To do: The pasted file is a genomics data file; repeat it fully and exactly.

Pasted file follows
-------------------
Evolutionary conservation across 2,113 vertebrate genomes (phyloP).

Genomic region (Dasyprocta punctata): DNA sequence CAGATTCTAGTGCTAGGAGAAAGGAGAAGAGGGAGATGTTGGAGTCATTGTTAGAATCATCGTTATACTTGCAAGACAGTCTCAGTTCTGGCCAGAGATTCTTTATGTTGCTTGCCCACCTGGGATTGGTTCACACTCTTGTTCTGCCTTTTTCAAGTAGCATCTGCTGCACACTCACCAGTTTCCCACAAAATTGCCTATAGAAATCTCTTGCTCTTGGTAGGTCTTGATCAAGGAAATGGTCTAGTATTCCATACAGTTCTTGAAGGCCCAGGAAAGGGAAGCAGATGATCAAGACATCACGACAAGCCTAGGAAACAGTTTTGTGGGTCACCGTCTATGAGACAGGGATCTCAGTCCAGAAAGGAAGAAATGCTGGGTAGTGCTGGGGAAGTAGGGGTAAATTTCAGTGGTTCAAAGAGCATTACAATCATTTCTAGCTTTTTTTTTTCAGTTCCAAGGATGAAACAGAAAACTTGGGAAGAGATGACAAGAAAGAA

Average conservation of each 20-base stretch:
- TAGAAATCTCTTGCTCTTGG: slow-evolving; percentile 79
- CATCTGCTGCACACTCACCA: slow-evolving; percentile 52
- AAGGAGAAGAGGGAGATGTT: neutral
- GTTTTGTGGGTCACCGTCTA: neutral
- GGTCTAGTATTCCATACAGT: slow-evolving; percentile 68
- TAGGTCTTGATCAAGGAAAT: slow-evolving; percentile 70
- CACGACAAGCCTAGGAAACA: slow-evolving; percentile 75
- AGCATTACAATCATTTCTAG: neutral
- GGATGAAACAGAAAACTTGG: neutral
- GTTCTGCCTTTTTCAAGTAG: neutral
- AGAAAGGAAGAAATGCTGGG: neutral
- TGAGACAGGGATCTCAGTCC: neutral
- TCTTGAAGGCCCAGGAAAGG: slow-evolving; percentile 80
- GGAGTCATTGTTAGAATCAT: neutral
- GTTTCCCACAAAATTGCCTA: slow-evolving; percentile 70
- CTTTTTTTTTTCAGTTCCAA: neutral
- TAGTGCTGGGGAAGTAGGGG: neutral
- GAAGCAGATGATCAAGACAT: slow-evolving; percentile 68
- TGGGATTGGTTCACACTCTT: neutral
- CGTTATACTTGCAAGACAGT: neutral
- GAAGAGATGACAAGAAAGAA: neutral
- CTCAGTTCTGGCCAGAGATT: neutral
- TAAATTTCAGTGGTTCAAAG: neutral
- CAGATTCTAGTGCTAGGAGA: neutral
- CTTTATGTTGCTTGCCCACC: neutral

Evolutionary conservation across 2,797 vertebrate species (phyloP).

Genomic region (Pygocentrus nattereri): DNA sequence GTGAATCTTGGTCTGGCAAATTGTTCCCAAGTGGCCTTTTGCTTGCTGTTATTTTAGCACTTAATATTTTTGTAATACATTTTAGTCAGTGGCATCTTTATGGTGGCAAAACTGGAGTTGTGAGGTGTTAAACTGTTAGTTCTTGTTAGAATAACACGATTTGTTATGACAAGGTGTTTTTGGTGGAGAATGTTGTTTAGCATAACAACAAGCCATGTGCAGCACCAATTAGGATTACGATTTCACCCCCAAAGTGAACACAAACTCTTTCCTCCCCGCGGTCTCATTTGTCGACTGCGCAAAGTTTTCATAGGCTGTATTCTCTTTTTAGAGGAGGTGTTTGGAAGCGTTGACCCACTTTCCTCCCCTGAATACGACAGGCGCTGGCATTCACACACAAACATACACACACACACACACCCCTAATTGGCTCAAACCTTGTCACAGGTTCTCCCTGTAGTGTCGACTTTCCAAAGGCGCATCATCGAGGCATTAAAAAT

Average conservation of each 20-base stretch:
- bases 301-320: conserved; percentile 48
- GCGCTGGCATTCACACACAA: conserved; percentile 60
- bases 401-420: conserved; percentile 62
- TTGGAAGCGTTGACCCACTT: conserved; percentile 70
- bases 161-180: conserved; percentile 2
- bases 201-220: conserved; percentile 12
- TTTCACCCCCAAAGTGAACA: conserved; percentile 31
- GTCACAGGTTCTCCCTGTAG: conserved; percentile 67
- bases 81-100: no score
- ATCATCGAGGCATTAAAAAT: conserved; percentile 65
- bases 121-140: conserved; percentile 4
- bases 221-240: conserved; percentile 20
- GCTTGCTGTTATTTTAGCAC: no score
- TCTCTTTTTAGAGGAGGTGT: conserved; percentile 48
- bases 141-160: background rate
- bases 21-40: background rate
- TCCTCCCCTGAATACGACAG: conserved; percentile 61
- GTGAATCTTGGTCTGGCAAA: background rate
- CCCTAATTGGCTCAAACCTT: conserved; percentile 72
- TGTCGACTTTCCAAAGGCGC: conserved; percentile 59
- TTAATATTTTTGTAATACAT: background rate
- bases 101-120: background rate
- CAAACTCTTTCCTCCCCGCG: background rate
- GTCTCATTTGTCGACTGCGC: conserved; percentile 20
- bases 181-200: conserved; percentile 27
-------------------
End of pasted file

Evolutionary conservation across 2,113 vertebrate genomes (phyloP).

Genomic region (Dasyprocta punctata): DNA sequence CAGATTCTAGTGCTAGGAGAAAGGAGAAGAGGGAGATGTTGGAGTCATTGTTAGAATCATCGTTATACTTGCAAGACAGTCTCAGTTCTGGCCAGAGATTCTTTATGTTGCTTGCCCACCTGGGATTGGTTCACACTCTTGTTCTGCCTTTTTCAAGTAGCATCTGCTGCACACTCACCAGTTTCCCACAAAATTGCCTATAGAAATCTCTTGCTCTTGGTAGGTCTTGATCAAGGAAATGGTCTAGTATTCCATACAGTTCTTGAAGGCCCAGGAAAGGGAAGCAGATGATCAAGACATCACGACAAGCCTAGGAAACAGTTTTGTGGGTCACCGTCTATGAGACAGGGATCTCAGTCCAGAAAGGAAGAAATGCTGGGTAGTGCTGGGGAAGTAGGGGTAAATTTCAGTGGTTCAAAGAGCATTACAATCATTTCTAGCTTTTTTTTTTCAGTTCCAAGGATGAAACAGAAAACTTGGGAAGAGATGACAAGAAAGAA

Average conservation of each 20-base stretch:
- TAGAAATCTCTTGCTCTTGG: slow-evolving; percentile 79
- CATCTGCTGCACACTCACCA: slow-evolving; percentile 52
- AAGGAGAAGAGGGAGATGTT: neutral
- GTTTTGTGGGTCACCGTCTA: neutral
- GGTCTAGTATTCCATACAGT: slow-evolving; percentile 68
- TAGGTCTTGATCAAGGAAAT: slow-evolving; percentile 70
- CACGACAAGCCTAGGAAACA: slow-evolving; percentile 75
- AGCATTACAATCATTTCTAG: neutral
- GGATGAAACAGAAAACTTGG: neutral
- GTTCTGCCTTTTTCAAGTAG: neutral
- AGAAAGGAAGAAATGCTGGG: neutral
- TGAGACAGGGATCTCAGTCC: neutral
- TCTTGAAGGCCCAGGAAAGG: slow-evolving; percentile 80
- GGAGTCATTGTTAGAATCAT: neutral
- GTTTCCCACAAAATTGCCTA: slow-evolving; percentile 70
- CTTTTTTTTTTCAGTTCCAA: neutral
- TAGTGCTGGGGAAGTAGGGG: neutral
- GAAGCAGATGATCAAGACAT: slow-evolving; percentile 68
- TGGGATTGGTTCACACTCTT: neutral
- CGTTATACTTGCAAGACAGT: neutral
- GAAGAGATGACAAGAAAGAA: neutral
- CTCAGTTCTGGCCAGAGATT: neutral
- TAAATTTCAGTGGTTCAAAG: neutral
- CAGATTCTAGTGCTAGGAGA: neutral
- CTTTATGTTGCTTGCCCACC: neutral

Evolutionary conservation across 2,797 vertebrate species (phyloP).

Genomic region (Pygocentrus nattereri): DNA sequence GTGAATCTTGGTCTGGCAAATTGTTCCCAAGTGGCCTTTTGCTTGCTGTTATTTTAGCACTTAATATTTTTGTAATACATTTTAGTCAGTGGCATCTTTATGGTGGCAAAACTGGAGTTGTGAGGTGTTAAACTGTTAGTTCTTGTTAGAATAACACGATTTGTTATGACAAGGTGTTTTTGGTGGAGAATGTTGTTTAGCATAACAACAAGCCATGTGCAGCACCAATTAGGATTACGATTTCACCCCCAAAGTGAACACAAACTCTTTCCTCCCCGCGGTCTCATTTGTCGACTGCGCAAAGTTTTCATAGGCTGTATTCTCTTTTTAGAGGAGGTGTTTGGAAGCGTTGACCCACTTTCCTCCCCTGAATACGACAGGCGCTGGCATTCACACACAAACATACACACACACACACACCCCTAATTGGCTCAAACCTTGTCACAGGTTCTCCCTGTAGTGTCGACTTTCCAAAGGCGCATCATCGAGGCATTAAAAAT

Average conservation of each 20-base stretch:
- bases 301-320: conserved; percentile 48
- GCGCTGGCATTCACACACAA: conserved; percentile 60
- bases 401-420: conserved; percentile 62
- TTGGAAGCGTTGACCCACTT: conserved; percentile 70
- bases 161-180: conserved; percentile 2
- bases 201-220: conserved; percentile 12
- TTTCACCCCCAAAGTGAACA: conserved; percentile 31
- GTCACAGGTTCTCCCTGTAG: conserved; percentile 67
- bases 81-100: no score
- ATCATCGAGGCATTAAAAAT: conserved; percentile 65
- bases 121-140: conserved; percentile 4
- bases 221-240: conserved; percentile 20
- GCTTGCTGTTATTTTAGCAC: no score
- TCTCTTTTTAGAGGAGGTGT: conserved; percentile 48
- bases 141-160: background rate
- bases 21-40: background rate
- TCCTCCCCTGAATACGACAG: conserved; percentile 61
- GTGAATCTTGGTCTGGCAAA: background rate
- CCCTAATTGGCTCAAACCTT: conserved; percentile 72
- TGTCGACTTTCCAAAGGCGC: conserved; percentile 59
- TTAATATTTTTGTAATACAT: background rate
- bases 101-120: background rate
- CAAACTCTTTCCTCCCCGCG: background rate
- GTCTCATTTGTCGACTGCGC: conserved; percentile 20
- bases 181-200: conserved; percentile 27